21mpg for a city bus is pretty darned impressive! Passenger mile per gallon is probably in the 250-300mpg range for a dense city.


GP... you have to add the electricity consumed. However, it would still be more efficient than the ICE versions.


Divide MPGe by 2 to get closer to reality.

EVs that say 100 MPGe are going on about 30 kWh per gallon of gasoline, as if the electricity came out of thin air. A 100,000 BTUs will create maybe 12 kWh of electricity at the power plant, by the time it gets transmitted, goes through the charger and round trip through the batteries, through the controller to the motor, that 100,000 BTUs might take you 40 miles.


Electricity in Sweden doesn't come out of thin air, but ~94% of it does come from clean sources (57.5% RE + 36.2% nuke) so replacing the fuel use with electricity has a much bigger effect there than it would someplace where coal is still king.


Actually, if you include the 3.4% that is imported from hydro dams in Norway, Sweden's grid would be 97% clean.


Volvo Canada has been developing PHEV and BEV city buses for more than 2 1/2 years. The first operational units should be tested in up to 12 Quebec Province cities in late 2014 or early 2015.

All local city bus purchases would then (from 2015 onward) be either PHEVs and/or BEVs. The transition will take about 12 years.


By 2015, the local electrified city buses would use clean electricity; about 95% from Hydro and 5% from Wind. By 2025 the mix may change to about 90% Hydro and 10% Wind.


I would add that the efficiency of this bus looks even better. Since it is cost competitive to produce diesel from pulp liquor in paper processing, and use cogen heat from coal or nuclear to do it, you have increased well-to-wheels energy loss avoidance. I speculate that the Thor Corp. plutonium/thorium reactor in Norway now initiated for a five year test could be the model for fuel cogen from timber. Plenty of timber in Scandanavia. Or use the chips to make methanol, which in diesel engines has as high an MPG as diesel, but virtually no emissions.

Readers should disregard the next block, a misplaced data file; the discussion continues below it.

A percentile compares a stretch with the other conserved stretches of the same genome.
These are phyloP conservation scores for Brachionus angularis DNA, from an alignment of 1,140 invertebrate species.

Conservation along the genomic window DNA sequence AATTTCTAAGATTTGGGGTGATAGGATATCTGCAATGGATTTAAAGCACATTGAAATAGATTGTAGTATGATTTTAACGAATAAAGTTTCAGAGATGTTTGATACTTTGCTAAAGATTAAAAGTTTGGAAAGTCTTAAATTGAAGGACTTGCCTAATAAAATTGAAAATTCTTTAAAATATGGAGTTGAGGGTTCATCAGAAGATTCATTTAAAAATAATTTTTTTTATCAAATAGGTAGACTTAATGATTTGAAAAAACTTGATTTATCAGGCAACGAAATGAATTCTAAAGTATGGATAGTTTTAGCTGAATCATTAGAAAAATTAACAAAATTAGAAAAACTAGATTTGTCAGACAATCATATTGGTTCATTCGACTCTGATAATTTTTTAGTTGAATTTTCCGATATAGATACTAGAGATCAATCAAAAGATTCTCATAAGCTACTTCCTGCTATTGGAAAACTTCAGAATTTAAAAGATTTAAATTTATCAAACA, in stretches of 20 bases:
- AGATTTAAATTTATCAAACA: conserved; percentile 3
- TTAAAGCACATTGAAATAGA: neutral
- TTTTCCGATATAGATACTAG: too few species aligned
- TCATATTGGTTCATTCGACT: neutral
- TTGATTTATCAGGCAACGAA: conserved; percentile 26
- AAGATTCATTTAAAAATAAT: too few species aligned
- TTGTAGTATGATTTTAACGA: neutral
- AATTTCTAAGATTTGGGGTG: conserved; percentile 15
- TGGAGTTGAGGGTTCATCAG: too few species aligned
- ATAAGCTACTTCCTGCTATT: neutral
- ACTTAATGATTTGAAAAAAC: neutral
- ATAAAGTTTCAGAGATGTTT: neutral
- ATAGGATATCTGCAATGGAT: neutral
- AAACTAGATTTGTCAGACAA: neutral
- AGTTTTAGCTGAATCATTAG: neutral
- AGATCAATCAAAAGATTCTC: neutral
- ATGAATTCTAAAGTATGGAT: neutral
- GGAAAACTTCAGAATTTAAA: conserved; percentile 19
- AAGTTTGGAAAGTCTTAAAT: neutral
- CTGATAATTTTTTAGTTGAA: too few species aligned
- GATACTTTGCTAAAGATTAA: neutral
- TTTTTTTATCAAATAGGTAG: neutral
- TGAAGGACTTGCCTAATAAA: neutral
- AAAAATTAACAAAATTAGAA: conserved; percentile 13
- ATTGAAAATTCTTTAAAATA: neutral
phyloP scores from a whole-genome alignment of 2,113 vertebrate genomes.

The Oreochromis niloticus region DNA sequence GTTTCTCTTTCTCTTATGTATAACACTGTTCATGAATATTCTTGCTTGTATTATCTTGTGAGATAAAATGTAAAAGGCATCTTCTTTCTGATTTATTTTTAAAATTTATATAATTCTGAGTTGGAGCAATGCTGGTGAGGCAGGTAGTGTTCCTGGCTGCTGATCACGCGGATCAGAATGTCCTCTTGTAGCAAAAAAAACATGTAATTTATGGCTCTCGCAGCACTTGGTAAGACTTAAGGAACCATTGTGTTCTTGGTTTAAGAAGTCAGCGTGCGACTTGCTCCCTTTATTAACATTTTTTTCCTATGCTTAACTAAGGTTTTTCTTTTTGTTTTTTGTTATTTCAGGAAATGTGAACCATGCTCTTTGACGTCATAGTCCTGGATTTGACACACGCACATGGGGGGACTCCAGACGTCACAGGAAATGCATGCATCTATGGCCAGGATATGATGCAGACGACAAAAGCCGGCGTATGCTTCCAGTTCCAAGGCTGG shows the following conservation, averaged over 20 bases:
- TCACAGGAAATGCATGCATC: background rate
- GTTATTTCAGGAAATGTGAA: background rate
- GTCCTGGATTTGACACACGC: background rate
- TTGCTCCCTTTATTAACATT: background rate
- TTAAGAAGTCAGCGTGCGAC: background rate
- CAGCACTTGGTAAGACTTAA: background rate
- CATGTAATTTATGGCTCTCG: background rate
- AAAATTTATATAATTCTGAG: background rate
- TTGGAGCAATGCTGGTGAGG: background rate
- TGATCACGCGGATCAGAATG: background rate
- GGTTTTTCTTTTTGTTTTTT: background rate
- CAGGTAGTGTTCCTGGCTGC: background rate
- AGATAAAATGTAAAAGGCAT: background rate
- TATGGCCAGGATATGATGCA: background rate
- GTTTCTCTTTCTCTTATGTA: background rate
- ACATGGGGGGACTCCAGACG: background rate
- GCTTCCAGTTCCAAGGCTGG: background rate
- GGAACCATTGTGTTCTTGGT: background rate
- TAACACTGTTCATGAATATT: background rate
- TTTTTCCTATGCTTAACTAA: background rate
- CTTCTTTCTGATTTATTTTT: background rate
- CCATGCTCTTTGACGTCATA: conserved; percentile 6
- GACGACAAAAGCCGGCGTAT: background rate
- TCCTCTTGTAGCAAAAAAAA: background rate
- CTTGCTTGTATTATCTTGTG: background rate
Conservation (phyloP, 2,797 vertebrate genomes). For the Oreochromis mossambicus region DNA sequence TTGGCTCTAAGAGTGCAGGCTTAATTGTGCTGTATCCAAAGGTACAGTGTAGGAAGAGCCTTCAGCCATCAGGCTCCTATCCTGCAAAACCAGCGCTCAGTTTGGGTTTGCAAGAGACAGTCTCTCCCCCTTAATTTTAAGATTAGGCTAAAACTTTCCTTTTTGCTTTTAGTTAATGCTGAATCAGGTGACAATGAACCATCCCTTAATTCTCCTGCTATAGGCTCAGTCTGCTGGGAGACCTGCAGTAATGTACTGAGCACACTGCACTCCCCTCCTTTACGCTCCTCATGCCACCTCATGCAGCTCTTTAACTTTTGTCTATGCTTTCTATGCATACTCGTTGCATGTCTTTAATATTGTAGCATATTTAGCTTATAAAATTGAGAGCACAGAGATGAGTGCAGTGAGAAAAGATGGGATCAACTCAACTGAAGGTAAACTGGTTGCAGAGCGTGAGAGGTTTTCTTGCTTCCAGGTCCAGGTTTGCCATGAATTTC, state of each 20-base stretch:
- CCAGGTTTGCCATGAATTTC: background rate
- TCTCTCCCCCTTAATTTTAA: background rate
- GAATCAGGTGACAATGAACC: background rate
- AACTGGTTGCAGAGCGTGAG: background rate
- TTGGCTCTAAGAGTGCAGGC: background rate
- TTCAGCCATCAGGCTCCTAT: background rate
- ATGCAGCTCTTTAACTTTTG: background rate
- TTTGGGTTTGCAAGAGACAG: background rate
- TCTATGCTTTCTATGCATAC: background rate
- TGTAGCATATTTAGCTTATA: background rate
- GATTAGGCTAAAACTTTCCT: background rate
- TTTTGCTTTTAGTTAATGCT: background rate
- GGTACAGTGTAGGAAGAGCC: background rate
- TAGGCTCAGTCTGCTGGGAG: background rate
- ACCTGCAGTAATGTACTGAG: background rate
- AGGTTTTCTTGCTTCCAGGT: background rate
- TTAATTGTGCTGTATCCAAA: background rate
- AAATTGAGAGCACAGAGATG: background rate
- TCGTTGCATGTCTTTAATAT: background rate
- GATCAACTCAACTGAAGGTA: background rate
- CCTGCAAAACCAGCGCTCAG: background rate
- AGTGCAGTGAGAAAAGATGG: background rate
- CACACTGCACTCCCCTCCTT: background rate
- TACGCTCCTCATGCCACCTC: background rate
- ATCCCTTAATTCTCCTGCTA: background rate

By the way, Norway has actually become a net importer of electricity despite those Norsk-Hydro dams, and has a lot of thorium.


You go 5 miles on electricity and 5 miles on a gallon of fuel and then claim that you got 10 MPG.


I enjoyed Europe on a Volvo bus decades ago and can only support their absolutely excellent products.


By the way, Norway has actually become a net importer of electricity despite those Norsk-Hydro dams

Yeah - "net"

Some parts of the country may import even while some others might export. Proximity of source to load matters, as does sesonal/yearly variation in rain fall.

Henry Gibson

Norway is one of the very largest contributors to CO2 releases, but it hides its releases by shipping methane and other petroleum to many other countries. A four foot diameter methane pipe goes to Germany or Holland.

Norway should immediately build several CANDU nuclear reactors and mix US "spent" fuel rod nonuranium actinides with 99 percent thorium to start operation. If just the remaining uranium from US "spent" fuel rods were made into CANDU fuel bundles they would have too much energy for now standard CANDU operation and it would have to be diluted with much thorium for standard operation as the Chinese have found out. The electricity can be sent to Germany to slow the deaths caused by breathing coal chemicals.

More people have been killed in wind turbine accidents than in nuclear reactor power plant failures. Not one person was killed by radiation after the Tsunami, but the fear mongering and relocations killed and will kill many. The natural potassium in every food organic or not, has long lived radioactivity in it.